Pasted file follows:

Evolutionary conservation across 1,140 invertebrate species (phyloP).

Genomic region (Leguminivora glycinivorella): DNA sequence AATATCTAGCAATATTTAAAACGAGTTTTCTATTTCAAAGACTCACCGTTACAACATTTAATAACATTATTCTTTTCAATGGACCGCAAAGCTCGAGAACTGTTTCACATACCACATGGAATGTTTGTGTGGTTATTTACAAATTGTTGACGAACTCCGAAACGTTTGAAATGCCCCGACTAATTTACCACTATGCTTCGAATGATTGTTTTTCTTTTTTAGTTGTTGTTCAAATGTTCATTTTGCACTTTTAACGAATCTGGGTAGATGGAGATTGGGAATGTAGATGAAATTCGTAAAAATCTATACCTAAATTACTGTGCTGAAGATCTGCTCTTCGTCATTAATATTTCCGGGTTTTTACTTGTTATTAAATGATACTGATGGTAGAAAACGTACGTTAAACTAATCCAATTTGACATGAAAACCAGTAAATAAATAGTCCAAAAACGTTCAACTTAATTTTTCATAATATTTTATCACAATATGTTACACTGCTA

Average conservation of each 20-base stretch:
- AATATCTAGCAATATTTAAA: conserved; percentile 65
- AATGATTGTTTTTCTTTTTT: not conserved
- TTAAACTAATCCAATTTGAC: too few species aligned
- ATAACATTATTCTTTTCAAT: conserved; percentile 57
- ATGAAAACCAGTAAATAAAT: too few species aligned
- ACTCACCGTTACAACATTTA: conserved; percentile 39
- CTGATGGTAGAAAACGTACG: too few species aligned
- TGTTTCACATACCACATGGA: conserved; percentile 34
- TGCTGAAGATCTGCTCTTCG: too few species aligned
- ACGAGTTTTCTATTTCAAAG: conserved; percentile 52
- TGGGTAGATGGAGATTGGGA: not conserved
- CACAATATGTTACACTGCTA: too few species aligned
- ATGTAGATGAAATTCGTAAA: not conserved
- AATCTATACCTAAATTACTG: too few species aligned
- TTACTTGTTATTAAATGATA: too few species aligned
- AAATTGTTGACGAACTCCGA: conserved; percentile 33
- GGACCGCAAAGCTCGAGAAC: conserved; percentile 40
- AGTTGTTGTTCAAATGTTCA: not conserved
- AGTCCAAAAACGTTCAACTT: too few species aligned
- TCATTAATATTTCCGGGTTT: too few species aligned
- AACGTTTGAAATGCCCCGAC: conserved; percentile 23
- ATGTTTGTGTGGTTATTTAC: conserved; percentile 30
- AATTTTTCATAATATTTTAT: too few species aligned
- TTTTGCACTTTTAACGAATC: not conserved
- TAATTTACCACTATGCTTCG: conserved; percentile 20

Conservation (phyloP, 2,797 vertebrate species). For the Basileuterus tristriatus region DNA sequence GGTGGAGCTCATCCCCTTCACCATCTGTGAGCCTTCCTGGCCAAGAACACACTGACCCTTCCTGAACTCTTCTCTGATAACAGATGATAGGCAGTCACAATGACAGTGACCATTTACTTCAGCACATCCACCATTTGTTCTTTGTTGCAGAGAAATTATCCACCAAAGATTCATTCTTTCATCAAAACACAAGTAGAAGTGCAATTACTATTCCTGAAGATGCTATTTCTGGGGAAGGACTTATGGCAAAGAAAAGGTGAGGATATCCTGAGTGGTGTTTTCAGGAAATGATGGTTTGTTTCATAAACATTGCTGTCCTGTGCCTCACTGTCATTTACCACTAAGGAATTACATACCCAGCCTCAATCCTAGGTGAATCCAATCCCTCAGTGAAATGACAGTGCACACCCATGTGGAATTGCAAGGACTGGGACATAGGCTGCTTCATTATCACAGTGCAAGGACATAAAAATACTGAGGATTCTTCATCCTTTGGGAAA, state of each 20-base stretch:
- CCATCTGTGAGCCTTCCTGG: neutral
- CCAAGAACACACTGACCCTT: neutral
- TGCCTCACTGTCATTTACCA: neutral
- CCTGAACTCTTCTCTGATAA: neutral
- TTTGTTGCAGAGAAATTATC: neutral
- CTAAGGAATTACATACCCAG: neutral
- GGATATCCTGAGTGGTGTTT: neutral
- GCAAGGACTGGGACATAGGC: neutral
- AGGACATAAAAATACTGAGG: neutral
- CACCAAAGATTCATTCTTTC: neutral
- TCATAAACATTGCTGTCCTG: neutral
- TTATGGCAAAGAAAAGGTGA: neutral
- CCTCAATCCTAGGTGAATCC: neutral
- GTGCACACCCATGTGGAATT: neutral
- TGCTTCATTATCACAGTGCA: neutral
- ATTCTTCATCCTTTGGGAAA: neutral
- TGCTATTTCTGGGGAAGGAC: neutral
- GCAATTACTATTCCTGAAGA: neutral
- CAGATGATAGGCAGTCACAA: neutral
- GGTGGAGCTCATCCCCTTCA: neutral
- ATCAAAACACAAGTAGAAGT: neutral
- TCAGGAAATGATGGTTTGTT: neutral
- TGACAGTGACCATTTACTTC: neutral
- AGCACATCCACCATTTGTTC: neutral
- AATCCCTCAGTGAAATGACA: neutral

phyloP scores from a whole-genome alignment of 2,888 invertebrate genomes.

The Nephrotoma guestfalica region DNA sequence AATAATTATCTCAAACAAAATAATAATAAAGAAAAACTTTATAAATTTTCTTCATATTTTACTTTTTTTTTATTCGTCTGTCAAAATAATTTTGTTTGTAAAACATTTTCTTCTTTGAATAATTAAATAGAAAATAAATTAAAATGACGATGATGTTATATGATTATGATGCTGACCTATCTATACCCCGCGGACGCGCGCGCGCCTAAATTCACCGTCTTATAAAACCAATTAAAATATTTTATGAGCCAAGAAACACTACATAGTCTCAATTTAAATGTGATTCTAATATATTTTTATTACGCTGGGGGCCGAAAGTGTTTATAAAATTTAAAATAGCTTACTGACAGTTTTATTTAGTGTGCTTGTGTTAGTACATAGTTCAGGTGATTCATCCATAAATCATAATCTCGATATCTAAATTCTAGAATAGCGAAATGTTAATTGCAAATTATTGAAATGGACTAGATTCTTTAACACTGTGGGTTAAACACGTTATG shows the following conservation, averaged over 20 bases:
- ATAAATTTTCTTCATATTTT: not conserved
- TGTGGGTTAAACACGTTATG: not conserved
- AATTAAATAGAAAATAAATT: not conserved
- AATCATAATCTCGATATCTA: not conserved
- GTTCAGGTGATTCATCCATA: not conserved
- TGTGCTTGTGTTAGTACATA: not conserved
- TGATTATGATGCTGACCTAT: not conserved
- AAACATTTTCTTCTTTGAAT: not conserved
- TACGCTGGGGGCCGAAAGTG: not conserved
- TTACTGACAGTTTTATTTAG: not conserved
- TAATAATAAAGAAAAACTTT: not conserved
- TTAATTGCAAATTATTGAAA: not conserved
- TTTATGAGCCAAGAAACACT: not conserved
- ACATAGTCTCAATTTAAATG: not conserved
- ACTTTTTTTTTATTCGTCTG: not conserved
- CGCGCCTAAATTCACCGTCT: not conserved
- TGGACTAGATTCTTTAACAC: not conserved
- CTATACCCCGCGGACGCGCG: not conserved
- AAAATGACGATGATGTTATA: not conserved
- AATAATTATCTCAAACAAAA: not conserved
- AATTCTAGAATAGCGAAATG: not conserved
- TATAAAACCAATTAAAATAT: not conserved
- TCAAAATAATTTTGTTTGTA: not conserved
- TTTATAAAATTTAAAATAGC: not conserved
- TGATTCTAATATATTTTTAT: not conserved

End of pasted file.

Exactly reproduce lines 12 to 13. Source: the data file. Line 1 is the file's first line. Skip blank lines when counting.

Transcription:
- TGCTGAAGATCTGCTCTTCG: too few species aligned
- ACGAGTTTTCTATTTCAAAG: conserved; percentile 52